Saturday, 11 September 2010
In a previous post I talked about Abram Room's 'A Severe Youth' as displaying an alternative route towards which Soviet cinema never went. Yet there are many such films- Eggert's 'Bear Wedding' in the mid 1920s suggested a possible path into horror and fantasy which would become non-existent for decades until the late 1960s with the film Vij. One of the most difficult to categorise figures in Soviet cinema is ,of course, Boris Barnet. It wasn't only Jacques Rivette who thought of Barnet so highly to see him as a kind of alternative pole to Eisenstein in Soviet cinema. Many comments by Naum Kleiman suggest an equally elevated view of Barnet's genius. It is, of course, hard to pick one of Barnet's masterpieces. There are many outstanding films although 'Okraina' or 'Outskirts' has generally thought to have been his greatest success. Nonetheless, now with the release of 'Miss Mend' on DVD and a reappraisal of Soviet classics of the silent period, 'The House on Trubnaya Square' has also had its champions. Nonetheless, I want to concentrate in this post on another film that has both its champions and its detractors 'By the Bluest of Seas'.
In fact this film has almost had no serious champions outside southern Europe. Henri Langlois was an early fan as were some of directors of the French New Wave, it has been shown occasionally on Italian TV (under the rubric of Ghezzi's 'Fuori Orario') and recently was shown in the Spanish Filmoteca in Madrid. Yet Barnet in spite of his English ancestry has not had the kind of reception that he deserves in the anglo-saxon world.
'By the Bluest of Seas' appears almost as a miracle given that it was made around the time of the preparation for the Great Terror. If it is, as one critic has argued, a film about desire and fidelity its oniric advocacy for yearning and desire makes it one of the most incongruous films of the period. Barnet was deemed the 'Peter Pan' of Soviet cinema and thankfully for future generations this was true. His inability to shoot an ideologically serious film means that there is almost no bombast and all ideologically correct scenes collapse in a kind of absurd gag-like denouement. In 'By the Bluest of Seas' there is barely any single ideologically correct pointer (let alone whole scene). If the Kolkhoz is called 'The Flames of Communism', communism has been tranformed into a island in which production targets and Stakhanovite enthusiasm are absent. The two outsiders - Alyosha and Yusouf - seem to arrive from nowhere and the wording on their documents have been wiped out owing to their shipwreck. No suspicion here of potential saboteurs. Moreover, Alyosha's day off work (owing to lovesickness) provokes Yussouf into a overtly jealous-ridden denunciation of his friend in front of the Kolkhoz members. Yet no one is listening. Desire is given precedence over duty in this film.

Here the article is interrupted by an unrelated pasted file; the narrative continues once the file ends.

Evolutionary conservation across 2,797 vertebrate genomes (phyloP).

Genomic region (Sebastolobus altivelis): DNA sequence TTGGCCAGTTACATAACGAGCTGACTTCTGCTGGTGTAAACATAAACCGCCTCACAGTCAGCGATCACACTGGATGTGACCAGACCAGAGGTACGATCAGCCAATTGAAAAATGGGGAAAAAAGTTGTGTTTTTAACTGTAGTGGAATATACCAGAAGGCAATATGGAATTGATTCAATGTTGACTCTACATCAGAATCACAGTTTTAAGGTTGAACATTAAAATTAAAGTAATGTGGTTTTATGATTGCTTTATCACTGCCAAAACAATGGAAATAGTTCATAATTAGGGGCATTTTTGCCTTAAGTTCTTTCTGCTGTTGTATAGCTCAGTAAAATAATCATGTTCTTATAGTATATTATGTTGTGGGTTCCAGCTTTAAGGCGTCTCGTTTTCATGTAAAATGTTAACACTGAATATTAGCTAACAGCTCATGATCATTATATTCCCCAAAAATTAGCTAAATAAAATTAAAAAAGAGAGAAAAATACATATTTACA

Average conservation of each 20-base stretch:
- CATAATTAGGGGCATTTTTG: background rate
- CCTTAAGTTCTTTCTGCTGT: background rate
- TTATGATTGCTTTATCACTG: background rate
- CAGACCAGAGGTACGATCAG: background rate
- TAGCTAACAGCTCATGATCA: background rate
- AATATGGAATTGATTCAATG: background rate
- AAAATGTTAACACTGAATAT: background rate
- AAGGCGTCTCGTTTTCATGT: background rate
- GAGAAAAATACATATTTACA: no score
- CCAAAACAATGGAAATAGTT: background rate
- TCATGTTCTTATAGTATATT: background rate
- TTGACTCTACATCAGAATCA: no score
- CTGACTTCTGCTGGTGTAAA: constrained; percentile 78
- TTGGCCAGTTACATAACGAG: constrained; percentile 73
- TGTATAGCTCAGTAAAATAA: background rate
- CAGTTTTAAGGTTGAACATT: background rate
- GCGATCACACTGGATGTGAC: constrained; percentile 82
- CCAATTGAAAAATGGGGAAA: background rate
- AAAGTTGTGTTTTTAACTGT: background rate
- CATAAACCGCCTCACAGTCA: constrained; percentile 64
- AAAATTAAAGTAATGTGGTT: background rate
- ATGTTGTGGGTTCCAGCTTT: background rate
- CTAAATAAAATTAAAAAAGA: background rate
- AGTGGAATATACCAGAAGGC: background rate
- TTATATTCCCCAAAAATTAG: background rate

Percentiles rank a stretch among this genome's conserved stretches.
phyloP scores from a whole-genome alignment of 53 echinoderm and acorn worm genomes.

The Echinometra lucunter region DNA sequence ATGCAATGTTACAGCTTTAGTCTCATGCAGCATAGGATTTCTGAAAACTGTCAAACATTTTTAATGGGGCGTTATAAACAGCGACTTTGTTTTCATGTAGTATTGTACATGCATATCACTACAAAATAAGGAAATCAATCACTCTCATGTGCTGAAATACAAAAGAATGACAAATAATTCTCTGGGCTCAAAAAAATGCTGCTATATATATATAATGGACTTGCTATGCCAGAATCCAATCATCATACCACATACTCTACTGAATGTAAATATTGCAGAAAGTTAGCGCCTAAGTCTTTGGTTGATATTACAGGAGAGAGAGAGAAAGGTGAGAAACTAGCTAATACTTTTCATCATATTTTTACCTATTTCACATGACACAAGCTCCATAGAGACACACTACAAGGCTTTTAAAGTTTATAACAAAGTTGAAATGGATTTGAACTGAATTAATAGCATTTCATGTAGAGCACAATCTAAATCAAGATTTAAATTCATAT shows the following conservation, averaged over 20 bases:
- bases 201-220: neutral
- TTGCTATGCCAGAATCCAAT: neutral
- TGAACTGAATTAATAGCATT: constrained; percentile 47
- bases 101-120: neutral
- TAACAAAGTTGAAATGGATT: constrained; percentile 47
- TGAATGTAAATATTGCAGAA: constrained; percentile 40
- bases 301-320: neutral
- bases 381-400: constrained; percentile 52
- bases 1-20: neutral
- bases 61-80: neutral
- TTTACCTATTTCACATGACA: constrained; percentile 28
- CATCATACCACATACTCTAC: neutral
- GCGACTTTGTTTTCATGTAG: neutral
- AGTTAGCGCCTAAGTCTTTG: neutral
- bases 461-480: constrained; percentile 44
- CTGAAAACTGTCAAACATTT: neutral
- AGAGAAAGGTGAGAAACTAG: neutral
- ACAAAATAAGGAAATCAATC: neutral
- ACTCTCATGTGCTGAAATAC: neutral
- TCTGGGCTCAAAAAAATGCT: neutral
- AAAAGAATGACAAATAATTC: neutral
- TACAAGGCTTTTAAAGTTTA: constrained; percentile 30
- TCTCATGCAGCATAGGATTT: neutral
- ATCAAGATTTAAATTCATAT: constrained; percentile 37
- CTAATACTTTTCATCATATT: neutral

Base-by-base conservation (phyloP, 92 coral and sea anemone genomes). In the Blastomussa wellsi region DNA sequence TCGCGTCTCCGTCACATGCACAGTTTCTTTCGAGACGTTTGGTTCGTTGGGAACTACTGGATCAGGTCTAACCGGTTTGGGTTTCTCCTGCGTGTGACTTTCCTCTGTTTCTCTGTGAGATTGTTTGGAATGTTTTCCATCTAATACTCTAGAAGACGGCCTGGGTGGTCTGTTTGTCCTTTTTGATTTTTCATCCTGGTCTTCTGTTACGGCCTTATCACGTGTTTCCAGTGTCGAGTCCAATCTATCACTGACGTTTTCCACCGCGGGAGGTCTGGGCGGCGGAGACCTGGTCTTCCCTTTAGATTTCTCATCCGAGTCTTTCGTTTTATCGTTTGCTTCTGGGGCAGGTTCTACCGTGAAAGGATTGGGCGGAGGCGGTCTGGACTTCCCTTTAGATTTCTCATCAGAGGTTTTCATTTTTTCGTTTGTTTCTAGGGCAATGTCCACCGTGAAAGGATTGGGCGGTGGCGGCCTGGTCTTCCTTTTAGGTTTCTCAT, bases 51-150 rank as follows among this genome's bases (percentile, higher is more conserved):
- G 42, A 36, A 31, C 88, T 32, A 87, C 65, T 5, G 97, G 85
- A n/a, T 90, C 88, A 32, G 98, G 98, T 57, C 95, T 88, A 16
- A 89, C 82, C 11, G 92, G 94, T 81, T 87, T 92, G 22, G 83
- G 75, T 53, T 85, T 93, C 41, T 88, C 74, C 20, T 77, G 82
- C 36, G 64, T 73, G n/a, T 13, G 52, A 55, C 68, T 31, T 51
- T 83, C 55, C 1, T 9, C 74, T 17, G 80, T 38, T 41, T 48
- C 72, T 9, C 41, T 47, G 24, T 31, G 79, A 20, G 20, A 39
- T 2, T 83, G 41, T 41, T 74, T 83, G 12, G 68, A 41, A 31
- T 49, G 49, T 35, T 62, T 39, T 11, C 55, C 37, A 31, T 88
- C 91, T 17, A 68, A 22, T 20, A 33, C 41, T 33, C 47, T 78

The gags come thick and fast and each time they undermine any serious intent. Even the shipwreck and resurrection of Masha soon becomes the excuse for another gag in which Youssouf is being ditanced from his love. The two main characters who arrive in this matriarchal utopia have neither origin nor destination, nor any particular goal or mission. Their blanked out documents only emphasises, their absolute alienness to the Stalinist reality.
Soviet critics at the time were more critical of the scriptwriter, Klimenti Mints. His 'emotional scenario' (like those of Rzhevesky) was a strange interlude of evasion from the ironclad script of the Soviet era. Nonetheless, many showed impatience at Barnet for taking up this 'empty' script. Naive, futile, simplistic, deprived of motivation, empty were all judgements that critics used for the film. The most damning criticism was made by Nikolai Otten who stated that the characters in the film appeared from 'outside the concrete circumstances of our country and our epoch'. He went on to complain that Barnet relied on traditional imagery typical of western cinematography, fatally slipping into ideological sources of American cinema and gives James Cruze's film 'Clipped Wings' (1930) as precursor.
Rather a more recent interpretation of the film by Nicole Brenez links it to Jean Vigo's 'Atalante' and Buster Keaton's 'College' and sees it as a study in the cinegenesis of desire which returns cinema to its origins in 'live performance, circus, acrobatics, vaudeville, gymnastics'. The presence of Meyerhold actor Sverdlin emphasises this gestural performance bringing out burlesque tones at their most sublime.
Barnet's future work would include many (as yet) undiscovered masterpieces- his work with Volpin and Erdman on 'The Old Jockey', the superb 'Alyonka' were actors like Shukshin and Garin display their skill at its best as well as some fascinating films made during the second World War with very few resources. Even his look back at the early years of the Revolution in his 'The Poet' is a far more interesting than is usually given credit for. Nonetheless, 'By the Bluest of Seas' remains, in many ways, the greatest miracle. Imagining utopia in Stalin's Soviet Union was an unusually subversive act.